Easing the Ride on the NICU Roller Coaster
The wild ride can be very draining on parents, who often put their needs last as they focus on helping their new baby get well. As they juggle the needs of their hospitalized baby, jobs, the household and perhaps other children, it becomes clear why NICU parents are at high risk for depression, anxiety, post-traumatic stress disorder, divorce and good ‘ole burn out.
While nothing can completely take away the stress of having a NICU baby, there are things to help ease the ride:
- Take care of yourself. Simple things can add up! Stick to your normal “beauty routine,” even if it is simply taking a shower and washing your hair. Eat as healthy as possible, even if that means getting the grilled chicken instead of the hamburger at the fast food restaurant.
- Keep something normal. Enjoy a morning coffee with your partner? Keep doing that. Do you always have pizza and a movie on Friday nights with your children? As much as possible, allow that to happen.
- It’s okay to take a vacation. While your heart will never leave the NICU, it is fine for your physical body to take a break. I’m not advocating a month long trip around the continent, but a day spent at the zoo with your older children or simply hanging around the house can be rejuvenating. Just make sure you are reachable if the staff needs to get in touch with you.
- Delegate. We all have THAT friend, that MacGyver of parenting who can organize the class party in five minutes flat and convince the most reluctant parent they were meant to make the organic, dairy-free, peanut-free cupcakes. Enlist her! Make her your go-to person. Everyone will be asking, “What can we do?” Have MacGyver keep track of and organize the volunteers to clean your house, watch your children, and help cook your meals. Have the inquiring friends and family contact her for updates on your baby so you don’t have to worry about responding to e-mails.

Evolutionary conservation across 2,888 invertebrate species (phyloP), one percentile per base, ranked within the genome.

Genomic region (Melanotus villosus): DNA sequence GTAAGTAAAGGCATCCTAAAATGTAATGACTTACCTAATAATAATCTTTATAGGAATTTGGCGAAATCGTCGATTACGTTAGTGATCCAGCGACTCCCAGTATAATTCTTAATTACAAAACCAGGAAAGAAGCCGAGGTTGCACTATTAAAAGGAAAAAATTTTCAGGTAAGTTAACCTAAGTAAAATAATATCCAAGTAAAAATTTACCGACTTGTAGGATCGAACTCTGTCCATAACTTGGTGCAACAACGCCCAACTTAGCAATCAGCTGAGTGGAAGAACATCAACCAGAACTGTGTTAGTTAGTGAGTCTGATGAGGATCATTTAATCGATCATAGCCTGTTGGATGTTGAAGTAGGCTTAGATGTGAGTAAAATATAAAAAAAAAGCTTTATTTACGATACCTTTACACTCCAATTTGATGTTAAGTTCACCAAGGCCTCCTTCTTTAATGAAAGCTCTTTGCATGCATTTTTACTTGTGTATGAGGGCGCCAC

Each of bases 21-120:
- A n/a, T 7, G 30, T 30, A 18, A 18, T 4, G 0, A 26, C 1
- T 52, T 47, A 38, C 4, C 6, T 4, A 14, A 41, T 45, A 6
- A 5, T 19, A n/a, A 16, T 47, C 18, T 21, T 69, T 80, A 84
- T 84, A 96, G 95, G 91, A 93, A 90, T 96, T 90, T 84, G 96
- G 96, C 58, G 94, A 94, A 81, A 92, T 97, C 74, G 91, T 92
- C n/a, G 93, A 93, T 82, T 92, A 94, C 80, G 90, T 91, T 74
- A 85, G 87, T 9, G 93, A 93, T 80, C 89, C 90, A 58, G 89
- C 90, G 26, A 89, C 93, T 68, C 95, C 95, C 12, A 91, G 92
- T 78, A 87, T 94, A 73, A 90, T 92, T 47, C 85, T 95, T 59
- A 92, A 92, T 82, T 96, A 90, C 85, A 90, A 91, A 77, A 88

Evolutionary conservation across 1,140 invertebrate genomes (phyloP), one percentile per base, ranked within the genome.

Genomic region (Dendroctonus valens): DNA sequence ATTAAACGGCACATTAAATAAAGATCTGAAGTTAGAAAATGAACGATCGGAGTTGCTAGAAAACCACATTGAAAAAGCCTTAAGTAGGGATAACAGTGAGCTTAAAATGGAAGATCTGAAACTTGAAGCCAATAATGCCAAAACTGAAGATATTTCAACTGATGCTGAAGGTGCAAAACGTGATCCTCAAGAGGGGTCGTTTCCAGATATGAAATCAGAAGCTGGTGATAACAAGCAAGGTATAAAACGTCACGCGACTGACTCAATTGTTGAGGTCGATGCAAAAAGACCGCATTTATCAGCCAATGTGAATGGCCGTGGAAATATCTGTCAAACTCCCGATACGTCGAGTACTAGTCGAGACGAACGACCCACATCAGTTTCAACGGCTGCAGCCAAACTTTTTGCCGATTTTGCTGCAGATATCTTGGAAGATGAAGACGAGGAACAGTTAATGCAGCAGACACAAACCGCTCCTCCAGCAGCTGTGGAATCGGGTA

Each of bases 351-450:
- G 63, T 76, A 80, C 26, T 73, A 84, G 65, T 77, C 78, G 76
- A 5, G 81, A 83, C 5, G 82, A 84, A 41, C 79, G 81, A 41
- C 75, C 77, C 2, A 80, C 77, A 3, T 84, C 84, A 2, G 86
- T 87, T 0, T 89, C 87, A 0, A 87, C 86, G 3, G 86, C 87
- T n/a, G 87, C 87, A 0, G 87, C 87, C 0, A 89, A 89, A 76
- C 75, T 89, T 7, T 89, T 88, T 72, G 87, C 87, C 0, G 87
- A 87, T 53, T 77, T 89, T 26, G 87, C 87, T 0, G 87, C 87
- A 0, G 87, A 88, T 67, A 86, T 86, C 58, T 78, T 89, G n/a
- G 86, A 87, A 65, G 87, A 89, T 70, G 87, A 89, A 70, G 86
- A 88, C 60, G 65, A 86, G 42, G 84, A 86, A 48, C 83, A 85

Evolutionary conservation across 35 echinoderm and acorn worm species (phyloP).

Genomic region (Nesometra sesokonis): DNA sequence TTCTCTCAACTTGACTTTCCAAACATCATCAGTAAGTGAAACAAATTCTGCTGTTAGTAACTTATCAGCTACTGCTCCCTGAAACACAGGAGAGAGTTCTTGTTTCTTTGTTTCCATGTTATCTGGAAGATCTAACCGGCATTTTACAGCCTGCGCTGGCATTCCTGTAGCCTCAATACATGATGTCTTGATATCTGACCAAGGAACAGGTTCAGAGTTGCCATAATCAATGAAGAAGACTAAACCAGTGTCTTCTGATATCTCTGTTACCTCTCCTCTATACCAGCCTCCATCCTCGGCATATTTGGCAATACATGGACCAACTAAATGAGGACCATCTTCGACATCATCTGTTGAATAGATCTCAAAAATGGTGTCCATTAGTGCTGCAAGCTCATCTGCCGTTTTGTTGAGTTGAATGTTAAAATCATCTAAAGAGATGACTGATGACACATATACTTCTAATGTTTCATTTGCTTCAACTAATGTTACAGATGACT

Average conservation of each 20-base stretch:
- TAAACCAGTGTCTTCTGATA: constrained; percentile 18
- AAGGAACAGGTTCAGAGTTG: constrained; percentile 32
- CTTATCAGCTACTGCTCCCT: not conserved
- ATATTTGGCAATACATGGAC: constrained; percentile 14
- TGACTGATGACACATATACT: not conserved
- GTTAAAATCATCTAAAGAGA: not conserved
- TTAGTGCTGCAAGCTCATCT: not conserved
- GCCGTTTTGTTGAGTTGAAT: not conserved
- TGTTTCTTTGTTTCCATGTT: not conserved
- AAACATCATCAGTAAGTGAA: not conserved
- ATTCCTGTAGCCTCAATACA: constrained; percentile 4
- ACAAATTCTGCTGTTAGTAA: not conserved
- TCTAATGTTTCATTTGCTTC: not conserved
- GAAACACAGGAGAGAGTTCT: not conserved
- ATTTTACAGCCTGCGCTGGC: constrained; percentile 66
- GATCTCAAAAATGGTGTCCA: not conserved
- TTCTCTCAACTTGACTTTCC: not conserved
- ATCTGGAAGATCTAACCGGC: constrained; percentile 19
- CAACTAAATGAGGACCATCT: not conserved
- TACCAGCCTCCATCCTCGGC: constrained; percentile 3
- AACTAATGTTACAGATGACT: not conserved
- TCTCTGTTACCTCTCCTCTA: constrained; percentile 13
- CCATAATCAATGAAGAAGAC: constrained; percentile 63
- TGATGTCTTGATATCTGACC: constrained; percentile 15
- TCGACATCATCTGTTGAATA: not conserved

- People will want to help you. Let them. If your friend had a baby in the hospital, would you mind cooking them a meal or watching their children? Chances are that you would love to help them out. If you wouldn’t mind, then your friends won’t either.
- Let some things go. Before my preemie was born, I made a hot breakfast for my children every morning (no joke) and cooked all their snacks from scratch. After Puddin’ Pie’s birth, I tried to do it all and found out the hard way I could not. I bought some (healthy) cereal and granola bars, deciding that the few spare moments I had with them were better spent playing games than cooking eggs. It’s okay to let some things slide.
- Own your emotions. The NICU rollercoaster is powered by strong emotions. Own them. Acknowledge them. Deal with them in a healthy manner. It is okay to cry, scream, and mourn. I remember parking the car and just crying. I was still sad when I was done, but I felt 100 percent better. If there are more black days than sunny, if you find yourself consumed by negative thoughts, anxiety, thoughts of harming yourself or others, please contact a health care professional at once. Make sure your partner and the people around you are aware of the symptoms of post-partum depression and seek help. There nothing shameful about speaking to a professional. You are not a failure if you need help. (This doesn’t just apply to women who have given birth – men and adoptive parents can have PPD also.)
- Control what you can. If you are having problems with the staff, ask to speak to a patient advocate. You can also request certain nurses or therapists work with your baby – or not. If you have questions about procedures, ask. Keep a notebook where you jot down your questions, concerns and “who said what.” This will help you keep people and events straight.
- Network. The parents of other NICU babies, especially those born at a similar gestational age or with similar health concerns, are a wonderful resource. Some of my happiest memories of the NICU took place at night, laughing with the other parents in the lounge.
Yes, the NICU is a wild rollercoaster with peaks and valleys but with some (okay, a lot!) of help, you will make it to the end.
Photo Credit: 100_0543 by ceejayoz, on Flickr
For more information on the parenting a NICU infant and emotions, please read Parenting Your Premature Baby and Child by Deborah L Davis and Mara Stein.
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